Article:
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BP Will Survive: Securities Lawyer

Crisis in the Gulf
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Crisis in the Gulf

In spite of theories that BP may not survive the financial and legal after-effects of the Gulf of Mexico oil spill, a securities attorney told CNBC Thursday that he believes the oil giant has the fiscal resources to do so.

“This is a company of real and substantial [assets],” said Tom Curran, an attorney with Peckar & Abramson. Curran said that BP recently funded a $360 million sand-berm project on the Gulf coast to protect the coastline.

Whatever happens to BP , said Houston defense attorney Brent Coon, the situation is of its own making.

“I think that the rig explosion and the disaster itself is unraveling the entire thing,” said Coon, who has represented victims of the BP Texas City refinery explosion five years ago, in which 15 people died. Since then, Coon has handled lawsuits related to two more deaths at the facility.

Coon said that when working on the Texas City case he and his legal team found BP had violated a number of federal statutes. After turning over their material to the Department of Justice, the federal government filed charges against BP. The company pled guilty to criminal violations and received three years probation and a $50 million fine.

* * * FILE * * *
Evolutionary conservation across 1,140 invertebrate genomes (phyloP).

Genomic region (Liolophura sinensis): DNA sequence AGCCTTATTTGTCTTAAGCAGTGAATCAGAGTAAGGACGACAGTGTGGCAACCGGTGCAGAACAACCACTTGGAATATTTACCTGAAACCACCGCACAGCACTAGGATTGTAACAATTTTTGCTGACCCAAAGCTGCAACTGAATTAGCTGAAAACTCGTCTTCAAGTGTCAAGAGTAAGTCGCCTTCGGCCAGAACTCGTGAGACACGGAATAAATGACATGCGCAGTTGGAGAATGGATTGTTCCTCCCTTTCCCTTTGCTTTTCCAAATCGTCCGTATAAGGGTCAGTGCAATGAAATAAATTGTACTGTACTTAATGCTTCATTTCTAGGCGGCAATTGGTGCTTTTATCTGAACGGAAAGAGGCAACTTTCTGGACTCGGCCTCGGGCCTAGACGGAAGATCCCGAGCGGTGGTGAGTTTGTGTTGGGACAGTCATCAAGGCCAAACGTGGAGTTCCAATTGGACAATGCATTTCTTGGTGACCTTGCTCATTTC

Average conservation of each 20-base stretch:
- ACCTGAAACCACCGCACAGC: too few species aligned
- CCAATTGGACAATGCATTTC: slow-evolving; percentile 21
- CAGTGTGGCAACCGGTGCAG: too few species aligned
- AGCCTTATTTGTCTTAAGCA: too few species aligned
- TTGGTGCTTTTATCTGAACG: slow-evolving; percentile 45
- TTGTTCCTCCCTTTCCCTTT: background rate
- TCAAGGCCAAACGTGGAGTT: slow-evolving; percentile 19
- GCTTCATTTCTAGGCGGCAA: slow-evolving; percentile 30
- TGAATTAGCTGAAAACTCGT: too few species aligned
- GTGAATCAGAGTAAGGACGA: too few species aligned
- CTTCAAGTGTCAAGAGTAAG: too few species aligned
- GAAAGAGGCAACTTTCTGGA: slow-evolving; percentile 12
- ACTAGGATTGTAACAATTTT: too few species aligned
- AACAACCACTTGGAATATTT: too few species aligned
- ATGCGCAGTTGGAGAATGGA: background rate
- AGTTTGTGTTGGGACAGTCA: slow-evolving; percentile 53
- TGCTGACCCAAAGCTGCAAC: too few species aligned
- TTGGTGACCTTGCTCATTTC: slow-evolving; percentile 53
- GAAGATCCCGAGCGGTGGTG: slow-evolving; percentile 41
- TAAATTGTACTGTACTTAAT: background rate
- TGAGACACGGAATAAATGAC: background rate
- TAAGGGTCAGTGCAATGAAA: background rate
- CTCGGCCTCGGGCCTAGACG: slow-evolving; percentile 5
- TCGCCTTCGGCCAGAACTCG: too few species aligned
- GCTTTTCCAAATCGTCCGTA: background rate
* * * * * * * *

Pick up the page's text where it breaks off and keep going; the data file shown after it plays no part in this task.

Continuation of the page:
“BP cut corners [in 2005 in Texas City],” said Coon. “They have a notorious history of cutting corners, and now [because of the Gulf oil spill] the whole country has to deal with it.”

“There needs to be a major change at the company, and it has never been able to come from within,” he added.

According to BP, the company has made 11,650 payments on the 26,000 claims made against it so far, in connection with the Gulf of Mexico spill and its environmental and economic consequences. The company gave no dollar amount of the payments. Eleven workers died as a result of the explosion at the Deepwater Horizon rig in the Gulf that caused the spill.

Curran noted that if BP would be criminally indicted, the legal action would substantially inhibit the company’s ability to operate both in the United States and in some jurisdictions abroad.

US Attorney General Eric Holder has opened a criminal investigation into the Gulf disaster and civil actions have been filed against the oil behemoth.